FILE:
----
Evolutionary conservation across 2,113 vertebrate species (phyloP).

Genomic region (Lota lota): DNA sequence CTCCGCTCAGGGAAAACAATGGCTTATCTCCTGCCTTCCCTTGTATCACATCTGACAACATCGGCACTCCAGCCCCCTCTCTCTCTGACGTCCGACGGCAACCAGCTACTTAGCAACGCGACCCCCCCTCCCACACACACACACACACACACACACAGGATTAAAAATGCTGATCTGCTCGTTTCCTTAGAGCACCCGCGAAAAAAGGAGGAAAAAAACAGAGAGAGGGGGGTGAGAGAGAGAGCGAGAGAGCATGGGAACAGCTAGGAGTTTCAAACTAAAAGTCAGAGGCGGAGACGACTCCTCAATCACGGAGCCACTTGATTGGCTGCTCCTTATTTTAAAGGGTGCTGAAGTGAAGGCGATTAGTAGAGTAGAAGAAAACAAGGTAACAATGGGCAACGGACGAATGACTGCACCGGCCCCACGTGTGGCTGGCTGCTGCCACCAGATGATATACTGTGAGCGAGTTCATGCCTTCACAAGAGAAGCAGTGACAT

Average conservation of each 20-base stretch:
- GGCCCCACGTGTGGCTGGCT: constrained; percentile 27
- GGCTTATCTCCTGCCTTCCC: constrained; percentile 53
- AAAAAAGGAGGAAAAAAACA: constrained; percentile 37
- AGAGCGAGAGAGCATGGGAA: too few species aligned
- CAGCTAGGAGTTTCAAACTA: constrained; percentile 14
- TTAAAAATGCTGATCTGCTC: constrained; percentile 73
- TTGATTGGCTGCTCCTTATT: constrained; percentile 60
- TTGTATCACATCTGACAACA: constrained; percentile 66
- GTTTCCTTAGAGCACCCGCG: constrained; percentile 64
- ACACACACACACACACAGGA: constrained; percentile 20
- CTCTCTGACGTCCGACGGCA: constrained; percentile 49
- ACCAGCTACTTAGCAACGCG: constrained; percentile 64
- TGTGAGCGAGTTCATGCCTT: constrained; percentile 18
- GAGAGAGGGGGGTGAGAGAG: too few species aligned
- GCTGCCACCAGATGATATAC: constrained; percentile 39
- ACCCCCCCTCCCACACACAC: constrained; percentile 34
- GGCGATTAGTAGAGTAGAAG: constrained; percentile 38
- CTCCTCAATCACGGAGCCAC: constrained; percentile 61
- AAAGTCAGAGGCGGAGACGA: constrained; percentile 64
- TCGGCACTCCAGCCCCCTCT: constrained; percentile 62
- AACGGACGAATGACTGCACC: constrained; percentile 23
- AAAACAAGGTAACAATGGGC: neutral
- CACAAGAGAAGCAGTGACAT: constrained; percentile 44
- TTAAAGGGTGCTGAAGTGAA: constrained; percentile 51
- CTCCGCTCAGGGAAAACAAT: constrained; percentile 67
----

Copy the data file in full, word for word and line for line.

Evolutionary conservation across 2,113 vertebrate species (phyloP).

Genomic region (Lota lota): DNA sequence CTCCGCTCAGGGAAAACAATGGCTTATCTCCTGCCTTCCCTTGTATCACATCTGACAACATCGGCACTCCAGCCCCCTCTCTCTCTGACGTCCGACGGCAACCAGCTACTTAGCAACGCGACCCCCCCTCCCACACACACACACACACACACACACAGGATTAAAAATGCTGATCTGCTCGTTTCCTTAGAGCACCCGCGAAAAAAGGAGGAAAAAAACAGAGAGAGGGGGGTGAGAGAGAGAGCGAGAGAGCATGGGAACAGCTAGGAGTTTCAAACTAAAAGTCAGAGGCGGAGACGACTCCTCAATCACGGAGCCACTTGATTGGCTGCTCCTTATTTTAAAGGGTGCTGAAGTGAAGGCGATTAGTAGAGTAGAAGAAAACAAGGTAACAATGGGCAACGGACGAATGACTGCACCGGCCCCACGTGTGGCTGGCTGCTGCCACCAGATGATATACTGTGAGCGAGTTCATGCCTTCACAAGAGAAGCAGTGACAT

Average conservation of each 20-base stretch:
- GGCCCCACGTGTGGCTGGCT: constrained; percentile 27
- GGCTTATCTCCTGCCTTCCC: constrained; percentile 53
- AAAAAAGGAGGAAAAAAACA: constrained; percentile 37
- AGAGCGAGAGAGCATGGGAA: too few species aligned
- CAGCTAGGAGTTTCAAACTA: constrained; percentile 14
- TTAAAAATGCTGATCTGCTC: constrained; percentile 73
- TTGATTGGCTGCTCCTTATT: constrained; percentile 60
- TTGTATCACATCTGACAACA: constrained; percentile 66
- GTTTCCTTAGAGCACCCGCG: constrained; percentile 64
- ACACACACACACACACAGGA: constrained; percentile 20
- CTCTCTGACGTCCGACGGCA: constrained; percentile 49
- ACCAGCTACTTAGCAACGCG: constrained; percentile 64
- TGTGAGCGAGTTCATGCCTT: constrained; percentile 18
- GAGAGAGGGGGGTGAGAGAG: too few species aligned
- GCTGCCACCAGATGATATAC: constrained; percentile 39
- ACCCCCCCTCCCACACACAC: constrained; percentile 34
- GGCGATTAGTAGAGTAGAAG: constrained; percentile 38
- CTCCTCAATCACGGAGCCAC: constrained; percentile 61
- AAAGTCAGAGGCGGAGACGA: constrained; percentile 64
- TCGGCACTCCAGCCCCCTCT: constrained; percentile 62
- AACGGACGAATGACTGCACC: constrained; percentile 23
- AAAACAAGGTAACAATGGGC: neutral
- CACAAGAGAAGCAGTGACAT: constrained; percentile 44
- TTAAAGGGTGCTGAAGTGAA: constrained; percentile 51
- CTCCGCTCAGGGAAAACAAT: constrained; percentile 67